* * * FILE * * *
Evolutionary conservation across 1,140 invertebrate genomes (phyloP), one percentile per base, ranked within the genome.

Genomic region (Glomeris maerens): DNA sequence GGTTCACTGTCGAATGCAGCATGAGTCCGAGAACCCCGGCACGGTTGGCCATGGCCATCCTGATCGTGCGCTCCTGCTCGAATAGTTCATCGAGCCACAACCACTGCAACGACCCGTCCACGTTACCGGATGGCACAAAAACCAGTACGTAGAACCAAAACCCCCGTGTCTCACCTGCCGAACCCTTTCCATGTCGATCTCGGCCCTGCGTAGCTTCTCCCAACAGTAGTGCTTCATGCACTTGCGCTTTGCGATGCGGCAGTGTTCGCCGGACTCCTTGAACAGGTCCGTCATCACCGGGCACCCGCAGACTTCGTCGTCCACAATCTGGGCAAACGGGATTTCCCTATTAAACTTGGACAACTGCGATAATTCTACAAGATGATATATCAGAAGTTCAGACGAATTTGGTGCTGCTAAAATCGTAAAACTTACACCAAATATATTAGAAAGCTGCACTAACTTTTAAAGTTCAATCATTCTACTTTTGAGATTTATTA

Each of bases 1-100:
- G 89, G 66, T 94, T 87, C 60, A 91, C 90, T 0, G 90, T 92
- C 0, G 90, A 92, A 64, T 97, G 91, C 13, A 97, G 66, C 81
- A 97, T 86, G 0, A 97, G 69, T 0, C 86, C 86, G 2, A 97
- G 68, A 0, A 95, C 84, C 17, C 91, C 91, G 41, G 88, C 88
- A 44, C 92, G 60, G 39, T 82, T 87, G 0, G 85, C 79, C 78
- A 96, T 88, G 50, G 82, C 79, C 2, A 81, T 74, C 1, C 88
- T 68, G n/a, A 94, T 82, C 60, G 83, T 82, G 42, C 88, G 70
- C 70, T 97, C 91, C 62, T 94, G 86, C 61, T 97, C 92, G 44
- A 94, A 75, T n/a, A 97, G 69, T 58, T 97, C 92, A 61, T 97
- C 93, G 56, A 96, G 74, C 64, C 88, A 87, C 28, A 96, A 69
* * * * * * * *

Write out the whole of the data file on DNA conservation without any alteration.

Evolutionary conservation across 1,140 invertebrate genomes (phyloP), one percentile per base, ranked within the genome.

Genomic region (Glomeris maerens): DNA sequence GGTTCACTGTCGAATGCAGCATGAGTCCGAGAACCCCGGCACGGTTGGCCATGGCCATCCTGATCGTGCGCTCCTGCTCGAATAGTTCATCGAGCCACAACCACTGCAACGACCCGTCCACGTTACCGGATGGCACAAAAACCAGTACGTAGAACCAAAACCCCCGTGTCTCACCTGCCGAACCCTTTCCATGTCGATCTCGGCCCTGCGTAGCTTCTCCCAACAGTAGTGCTTCATGCACTTGCGCTTTGCGATGCGGCAGTGTTCGCCGGACTCCTTGAACAGGTCCGTCATCACCGGGCACCCGCAGACTTCGTCGTCCACAATCTGGGCAAACGGGATTTCCCTATTAAACTTGGACAACTGCGATAATTCTACAAGATGATATATCAGAAGTTCAGACGAATTTGGTGCTGCTAAAATCGTAAAACTTACACCAAATATATTAGAAAGCTGCACTAACTTTTAAAGTTCAATCATTCTACTTTTGAGATTTATTA

Each of bases 1-100:
- G 89, G 66, T 94, T 87, C 60, A 91, C 90, T 0, G 90, T 92
- C 0, G 90, A 92, A 64, T 97, G 91, C 13, A 97, G 66, C 81
- A 97, T 86, G 0, A 97, G 69, T 0, C 86, C 86, G 2, A 97
- G 68, A 0, A 95, C 84, C 17, C 91, C 91, G 41, G 88, C 88
- A 44, C 92, G 60, G 39, T 82, T 87, G 0, G 85, C 79, C 78
- A 96, T 88, G 50, G 82, C 79, C 2, A 81, T 74, C 1, C 88
- T 68, G n/a, A 94, T 82, C 60, G 83, T 82, G 42, C 88, G 70
- C 70, T 97, C 91, C 62, T 94, G 86, C 61, T 97, C 92, G 44
- A 94, A 75, T n/a, A 97, G 69, T 58, T 97, C 92, A 61, T 97
- C 93, G 56, A 96, G 74, C 64, C 88, A 87, C 28, A 96, A 69